The rapidly expanding global BEV market is being fought over by BYD – which seems to enter a new market every other day – and Tesla. Analysis by GlobalData shows that strong growth in the US and China was instrumental in delivering a solid performance to global battery electric vehicle (BEV) demand in February, somewhat compensating for the very poor January. However, year-to-date growth, at 27%, remains well below the 70% seen for 2022 as a whole. Analysts at GlobalData maintain we are in a period of slower growth, though they also caution there are strong seasonal effects in play during the first quarter of the year. GlobalData analyst Al Bedwell says he sees strong growth ahead for the year and highlights the impact of price cutting, especially in China. “Our current expectation is that global passenger car BEV sales will expand by 40% in 2023. “Some of the strong gains made in February’s BEV market were due to the price cutting initiated by Tesla and followed by some others. However, this effect – Tesla aside – is predominantly seen in China where a full-blown price war has broken out, to the extent that some weaker brands may not even be in business by the time peace breaks out again.” He also points to BEV order backlogs as a positive factor in the outlook, keeping supply tight. “Backlogs remain strong for many OEMs in the USA and in Europe hence there is little need or advantage to be gained by following Tesla’s lead and cutting prices at this point. That may change later in the year when underlying demand becomes more visible, potentially being a drag on sales.” GlobalData analysis shows that February saw global BEV and PHEV (plug-in hybrid) growth get back to the long-term trend after the cliff-edge drop in January, albeit at a lower level of volume. FHEV was not impacted and had a strong start to 2023 as more models are rolled out, particularly in China, to meet fuel efficiency standards.
The X7 is probably BMW’s most profitable model, selling in greater numbers than is generally realised. Perhaps ironically for a model which is most definitely not an EV, did BMW look to Elon Musk for inspiration when it developed the X7? If the idea was to ignore the haters and prioritise profit, then the German firm is succeeding, just as Tesla continues to. Why does BMW have such a confronting vehicle in its line-up though? The recent facelift hasn’t done much to pacify those who took against the aggressive front end of the 2019 original either. Yet without this vehicle, would the company be making all the money it needs to fund a future replete with EVs? The lengthy and far from featherweight SUV is now even longer and heavier in newly revised form. It tips the scales at about the same mass, incidentally, as the only slightly smaller Tesla Model X. BMW’s biggest SUV is now 5,181 mm from bumper to bumper and 2,218 mm wide but ‘only’ 2,000mm with mirrors folded. That latter measurement is identical to the Model X, so neither is ideal for the British market. The same can be said of the XM (5,110 mm long, 2,235/2,005 mm wide), BMW M’s first 4×4. It depends on the country, but the X7 usually has seven seats as standard or six optional. In both cases, the boot space is surprisingly not too generous although the third row can be easily folded. Volume varies from a minimum of 326 litres to a maximum of 2,120 if both rows are lowered or 750 in five-seat form.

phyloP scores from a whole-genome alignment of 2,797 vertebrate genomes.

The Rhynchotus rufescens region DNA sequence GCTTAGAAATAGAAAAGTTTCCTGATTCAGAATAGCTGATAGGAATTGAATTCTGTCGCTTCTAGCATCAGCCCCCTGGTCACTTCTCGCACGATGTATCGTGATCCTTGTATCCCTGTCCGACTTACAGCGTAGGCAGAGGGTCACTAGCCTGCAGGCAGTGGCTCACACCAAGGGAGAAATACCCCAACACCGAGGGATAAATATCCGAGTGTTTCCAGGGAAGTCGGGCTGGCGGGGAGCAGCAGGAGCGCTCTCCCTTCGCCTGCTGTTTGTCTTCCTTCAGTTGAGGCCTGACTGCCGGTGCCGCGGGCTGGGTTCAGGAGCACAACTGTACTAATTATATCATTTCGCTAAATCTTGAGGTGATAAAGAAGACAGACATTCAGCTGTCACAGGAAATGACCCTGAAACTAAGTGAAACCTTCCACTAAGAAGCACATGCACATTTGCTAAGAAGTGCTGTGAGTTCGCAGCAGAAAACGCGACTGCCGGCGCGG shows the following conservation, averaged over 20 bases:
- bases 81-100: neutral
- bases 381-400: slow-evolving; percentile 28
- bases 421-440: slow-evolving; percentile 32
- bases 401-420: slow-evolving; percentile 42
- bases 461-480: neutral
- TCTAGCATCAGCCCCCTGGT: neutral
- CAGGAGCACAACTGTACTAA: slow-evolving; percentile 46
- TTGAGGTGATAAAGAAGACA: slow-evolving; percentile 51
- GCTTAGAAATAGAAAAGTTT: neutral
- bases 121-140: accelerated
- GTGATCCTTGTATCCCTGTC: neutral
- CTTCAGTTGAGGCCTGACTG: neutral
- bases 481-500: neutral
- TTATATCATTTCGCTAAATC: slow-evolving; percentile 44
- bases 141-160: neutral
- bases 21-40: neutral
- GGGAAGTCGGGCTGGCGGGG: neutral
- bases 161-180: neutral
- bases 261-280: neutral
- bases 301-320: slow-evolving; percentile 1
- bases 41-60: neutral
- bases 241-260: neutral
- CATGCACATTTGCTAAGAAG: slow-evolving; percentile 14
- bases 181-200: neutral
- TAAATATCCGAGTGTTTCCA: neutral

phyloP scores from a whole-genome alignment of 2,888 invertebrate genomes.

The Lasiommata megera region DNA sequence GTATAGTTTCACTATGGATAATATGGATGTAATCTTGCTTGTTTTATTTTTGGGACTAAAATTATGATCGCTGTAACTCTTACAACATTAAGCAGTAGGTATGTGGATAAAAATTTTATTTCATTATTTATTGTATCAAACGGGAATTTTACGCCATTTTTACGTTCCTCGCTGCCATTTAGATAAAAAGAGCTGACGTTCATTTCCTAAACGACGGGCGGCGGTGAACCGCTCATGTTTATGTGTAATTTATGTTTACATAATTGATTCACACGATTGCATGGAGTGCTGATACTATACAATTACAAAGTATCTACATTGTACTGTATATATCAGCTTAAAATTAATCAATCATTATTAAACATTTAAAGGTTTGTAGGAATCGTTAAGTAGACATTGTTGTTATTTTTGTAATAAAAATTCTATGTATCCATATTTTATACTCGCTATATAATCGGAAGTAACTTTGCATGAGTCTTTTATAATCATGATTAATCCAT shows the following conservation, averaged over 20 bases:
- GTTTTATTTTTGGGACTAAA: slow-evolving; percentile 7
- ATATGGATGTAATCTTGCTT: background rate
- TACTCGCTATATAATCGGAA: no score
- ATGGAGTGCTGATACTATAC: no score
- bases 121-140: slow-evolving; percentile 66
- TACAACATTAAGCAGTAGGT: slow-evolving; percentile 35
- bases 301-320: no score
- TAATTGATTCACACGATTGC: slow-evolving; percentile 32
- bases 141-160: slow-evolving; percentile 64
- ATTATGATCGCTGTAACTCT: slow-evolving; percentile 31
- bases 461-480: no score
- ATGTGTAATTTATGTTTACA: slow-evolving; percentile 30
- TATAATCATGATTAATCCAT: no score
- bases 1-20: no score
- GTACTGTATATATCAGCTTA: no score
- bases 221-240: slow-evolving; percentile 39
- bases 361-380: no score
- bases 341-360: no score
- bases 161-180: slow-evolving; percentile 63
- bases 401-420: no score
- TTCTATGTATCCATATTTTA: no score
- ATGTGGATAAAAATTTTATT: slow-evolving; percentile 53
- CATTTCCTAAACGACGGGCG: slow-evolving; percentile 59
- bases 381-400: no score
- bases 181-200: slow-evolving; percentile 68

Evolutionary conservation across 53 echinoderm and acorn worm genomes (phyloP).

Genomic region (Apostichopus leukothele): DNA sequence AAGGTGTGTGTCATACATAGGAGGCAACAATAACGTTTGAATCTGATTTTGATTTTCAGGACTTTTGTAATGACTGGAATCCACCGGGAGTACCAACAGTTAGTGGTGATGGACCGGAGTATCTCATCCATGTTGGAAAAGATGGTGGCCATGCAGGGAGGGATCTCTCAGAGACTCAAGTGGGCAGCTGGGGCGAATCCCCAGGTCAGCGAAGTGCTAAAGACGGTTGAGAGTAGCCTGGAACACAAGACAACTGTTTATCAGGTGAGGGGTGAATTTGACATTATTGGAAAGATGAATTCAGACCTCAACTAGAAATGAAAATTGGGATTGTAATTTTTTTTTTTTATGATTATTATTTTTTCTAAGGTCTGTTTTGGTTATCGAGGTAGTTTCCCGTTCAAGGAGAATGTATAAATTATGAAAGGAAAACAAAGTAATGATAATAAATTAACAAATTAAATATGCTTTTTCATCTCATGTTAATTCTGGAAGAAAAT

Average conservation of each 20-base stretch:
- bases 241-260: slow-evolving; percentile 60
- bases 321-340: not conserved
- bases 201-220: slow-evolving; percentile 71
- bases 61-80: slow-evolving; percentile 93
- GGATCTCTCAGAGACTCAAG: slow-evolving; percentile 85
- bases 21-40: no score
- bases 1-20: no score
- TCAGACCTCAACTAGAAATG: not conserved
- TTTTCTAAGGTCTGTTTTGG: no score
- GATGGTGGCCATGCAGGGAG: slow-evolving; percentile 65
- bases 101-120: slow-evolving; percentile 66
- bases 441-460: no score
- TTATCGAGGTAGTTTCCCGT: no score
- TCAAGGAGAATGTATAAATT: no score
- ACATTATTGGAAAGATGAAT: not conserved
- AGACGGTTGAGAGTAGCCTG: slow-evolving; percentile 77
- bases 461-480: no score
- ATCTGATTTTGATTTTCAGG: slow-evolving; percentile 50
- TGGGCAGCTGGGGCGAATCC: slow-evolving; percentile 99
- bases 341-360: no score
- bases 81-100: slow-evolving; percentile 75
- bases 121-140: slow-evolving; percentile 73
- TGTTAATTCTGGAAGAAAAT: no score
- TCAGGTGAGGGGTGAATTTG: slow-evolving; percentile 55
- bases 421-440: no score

Simulation technology is increasingly being used within the industry for a range of use cases from testing autonomous vehicle functions to assessing passenger anxiety (see also: Leave your stress behind: Reducing driver anxiety with NewTerritory). Companies such as UK software specialise rFpro, are pushing the boundaries of what simulation can achieve within the automotive space. The company has recently launched a new simulation tech that reduces the industry’s dependence on real-world testing for the development of autonomous vehicles (AVs) and ADAS. This new ‘ray tracing rendering technology’ is described as the first to accurately simulate how a vehicle’s sensor system ‘sees’ the world. We spoke to Matt Daley, operations director at rFpro to learn more about this new technology and its benefits.